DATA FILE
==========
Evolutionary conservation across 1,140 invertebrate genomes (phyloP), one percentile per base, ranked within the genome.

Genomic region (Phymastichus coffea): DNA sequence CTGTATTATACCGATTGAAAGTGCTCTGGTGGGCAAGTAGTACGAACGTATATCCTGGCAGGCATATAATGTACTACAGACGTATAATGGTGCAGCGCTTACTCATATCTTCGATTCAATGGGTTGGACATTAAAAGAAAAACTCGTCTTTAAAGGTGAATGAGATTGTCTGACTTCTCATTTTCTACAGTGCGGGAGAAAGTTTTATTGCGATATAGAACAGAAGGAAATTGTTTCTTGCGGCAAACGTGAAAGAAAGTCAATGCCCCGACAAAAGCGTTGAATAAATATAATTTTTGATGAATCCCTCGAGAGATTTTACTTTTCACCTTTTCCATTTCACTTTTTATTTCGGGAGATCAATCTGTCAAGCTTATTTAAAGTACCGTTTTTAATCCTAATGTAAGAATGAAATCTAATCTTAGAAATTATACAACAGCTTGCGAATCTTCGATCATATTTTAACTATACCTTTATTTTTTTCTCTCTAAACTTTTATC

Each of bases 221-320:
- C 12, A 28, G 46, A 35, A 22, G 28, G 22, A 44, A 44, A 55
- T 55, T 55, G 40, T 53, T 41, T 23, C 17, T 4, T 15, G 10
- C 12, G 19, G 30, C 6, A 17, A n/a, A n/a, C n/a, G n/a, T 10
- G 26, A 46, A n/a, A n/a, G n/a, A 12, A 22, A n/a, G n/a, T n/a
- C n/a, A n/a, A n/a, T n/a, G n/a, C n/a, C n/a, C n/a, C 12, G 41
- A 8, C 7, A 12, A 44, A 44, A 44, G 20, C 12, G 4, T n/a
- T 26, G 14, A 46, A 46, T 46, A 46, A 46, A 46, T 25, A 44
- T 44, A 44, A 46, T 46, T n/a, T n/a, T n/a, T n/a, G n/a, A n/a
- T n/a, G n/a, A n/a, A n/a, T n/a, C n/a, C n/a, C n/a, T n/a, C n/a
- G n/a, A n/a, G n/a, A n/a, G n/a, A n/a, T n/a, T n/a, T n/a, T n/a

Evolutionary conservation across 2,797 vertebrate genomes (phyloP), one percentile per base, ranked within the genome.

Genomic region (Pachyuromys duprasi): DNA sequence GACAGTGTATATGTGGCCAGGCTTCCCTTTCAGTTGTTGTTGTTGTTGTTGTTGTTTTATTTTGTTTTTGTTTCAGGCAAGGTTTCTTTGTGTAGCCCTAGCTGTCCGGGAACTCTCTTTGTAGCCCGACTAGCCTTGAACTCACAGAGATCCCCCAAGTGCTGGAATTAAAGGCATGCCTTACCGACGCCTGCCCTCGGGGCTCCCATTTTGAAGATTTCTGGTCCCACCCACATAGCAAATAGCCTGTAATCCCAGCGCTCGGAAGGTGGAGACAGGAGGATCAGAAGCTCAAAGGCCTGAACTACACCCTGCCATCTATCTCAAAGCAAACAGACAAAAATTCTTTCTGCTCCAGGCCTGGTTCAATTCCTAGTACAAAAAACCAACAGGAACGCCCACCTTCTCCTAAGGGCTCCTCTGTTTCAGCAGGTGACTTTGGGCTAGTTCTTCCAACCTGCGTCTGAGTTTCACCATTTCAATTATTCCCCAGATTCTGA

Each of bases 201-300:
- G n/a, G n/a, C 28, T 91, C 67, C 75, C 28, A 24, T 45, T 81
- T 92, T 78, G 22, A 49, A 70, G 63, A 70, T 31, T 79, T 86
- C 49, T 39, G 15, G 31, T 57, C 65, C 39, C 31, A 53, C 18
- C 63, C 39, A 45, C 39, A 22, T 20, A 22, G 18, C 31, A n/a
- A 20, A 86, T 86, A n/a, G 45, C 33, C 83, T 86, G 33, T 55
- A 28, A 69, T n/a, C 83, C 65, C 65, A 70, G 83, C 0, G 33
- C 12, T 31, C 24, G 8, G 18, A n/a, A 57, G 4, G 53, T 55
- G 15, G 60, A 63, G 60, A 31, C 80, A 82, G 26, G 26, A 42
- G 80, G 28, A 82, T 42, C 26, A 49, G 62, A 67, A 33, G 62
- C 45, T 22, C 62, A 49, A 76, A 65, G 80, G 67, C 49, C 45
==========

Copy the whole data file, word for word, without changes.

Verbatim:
Evolutionary conservation across 1,140 invertebrate genomes (phyloP), one percentile per base, ranked within the genome.

Genomic region (Phymastichus coffea): DNA sequence CTGTATTATACCGATTGAAAGTGCTCTGGTGGGCAAGTAGTACGAACGTATATCCTGGCAGGCATATAATGTACTACAGACGTATAATGGTGCAGCGCTTACTCATATCTTCGATTCAATGGGTTGGACATTAAAAGAAAAACTCGTCTTTAAAGGTGAATGAGATTGTCTGACTTCTCATTTTCTACAGTGCGGGAGAAAGTTTTATTGCGATATAGAACAGAAGGAAATTGTTTCTTGCGGCAAACGTGAAAGAAAGTCAATGCCCCGACAAAAGCGTTGAATAAATATAATTTTTGATGAATCCCTCGAGAGATTTTACTTTTCACCTTTTCCATTTCACTTTTTATTTCGGGAGATCAATCTGTCAAGCTTATTTAAAGTACCGTTTTTAATCCTAATGTAAGAATGAAATCTAATCTTAGAAATTATACAACAGCTTGCGAATCTTCGATCATATTTTAACTATACCTTTATTTTTTTCTCTCTAAACTTTTATC

Each of bases 221-320:
- C 12, A 28, G 46, A 35, A 22, G 28, G 22, A 44, A 44, A 55
- T 55, T 55, G 40, T 53, T 41, T 23, C 17, T 4, T 15, G 10
- C 12, G 19, G 30, C 6, A 17, A n/a, A n/a, C n/a, G n/a, T 10
- G 26, A 46, A n/a, A n/a, G n/a, A 12, A 22, A n/a, G n/a, T n/a
- C n/a, A n/a, A n/a, T n/a, G n/a, C n/a, C n/a, C n/a, C 12, G 41
- A 8, C 7, A 12, A 44, A 44, A 44, G 20, C 12, G 4, T n/a
- T 26, G 14, A 46, A 46, T 46, A 46, A 46, A 46, T 25, A 44
- T 44, A 44, A 46, T 46, T n/a, T n/a, T n/a, T n/a, G n/a, A n/a
- T n/a, G n/a, A n/a, A n/a, T n/a, C n/a, C n/a, C n/a, T n/a, C n/a
- G n/a, A n/a, G n/a, A n/a, G n/a, A n/a, T n/a, T n/a, T n/a, T n/a

Evolutionary conservation across 2,797 vertebrate genomes (phyloP), one percentile per base, ranked within the genome.

Genomic region (Pachyuromys duprasi): DNA sequence GACAGTGTATATGTGGCCAGGCTTCCCTTTCAGTTGTTGTTGTTGTTGTTGTTGTTTTATTTTGTTTTTGTTTCAGGCAAGGTTTCTTTGTGTAGCCCTAGCTGTCCGGGAACTCTCTTTGTAGCCCGACTAGCCTTGAACTCACAGAGATCCCCCAAGTGCTGGAATTAAAGGCATGCCTTACCGACGCCTGCCCTCGGGGCTCCCATTTTGAAGATTTCTGGTCCCACCCACATAGCAAATAGCCTGTAATCCCAGCGCTCGGAAGGTGGAGACAGGAGGATCAGAAGCTCAAAGGCCTGAACTACACCCTGCCATCTATCTCAAAGCAAACAGACAAAAATTCTTTCTGCTCCAGGCCTGGTTCAATTCCTAGTACAAAAAACCAACAGGAACGCCCACCTTCTCCTAAGGGCTCCTCTGTTTCAGCAGGTGACTTTGGGCTAGTTCTTCCAACCTGCGTCTGAGTTTCACCATTTCAATTATTCCCCAGATTCTGA

Each of bases 201-300:
- G n/a, G n/a, C 28, T 91, C 67, C 75, C 28, A 24, T 45, T 81
- T 92, T 78, G 22, A 49, A 70, G 63, A 70, T 31, T 79, T 86
- C 49, T 39, G 15, G 31, T 57, C 65, C 39, C 31, A 53, C 18
- C 63, C 39, A 45, C 39, A 22, T 20, A 22, G 18, C 31, A n/a
- A 20, A 86, T 86, A n/a, G 45, C 33, C 83, T 86, G 33, T 55
- A 28, A 69, T n/a, C 83, C 65, C 65, A 70, G 83, C 0, G 33
- C 12, T 31, C 24, G 8, G 18, A n/a, A 57, G 4, G 53, T 55
- G 15, G 60, A 63, G 60, A 31, C 80, A 82, G 26, G 26, A 42
- G 80, G 28, A 82, T 42, C 26, A 49, G 62, A 67, A 33, G 62
- C 45, T 22, C 62, A 49, A 76, A 65, G 80, G 67, C 49, C 45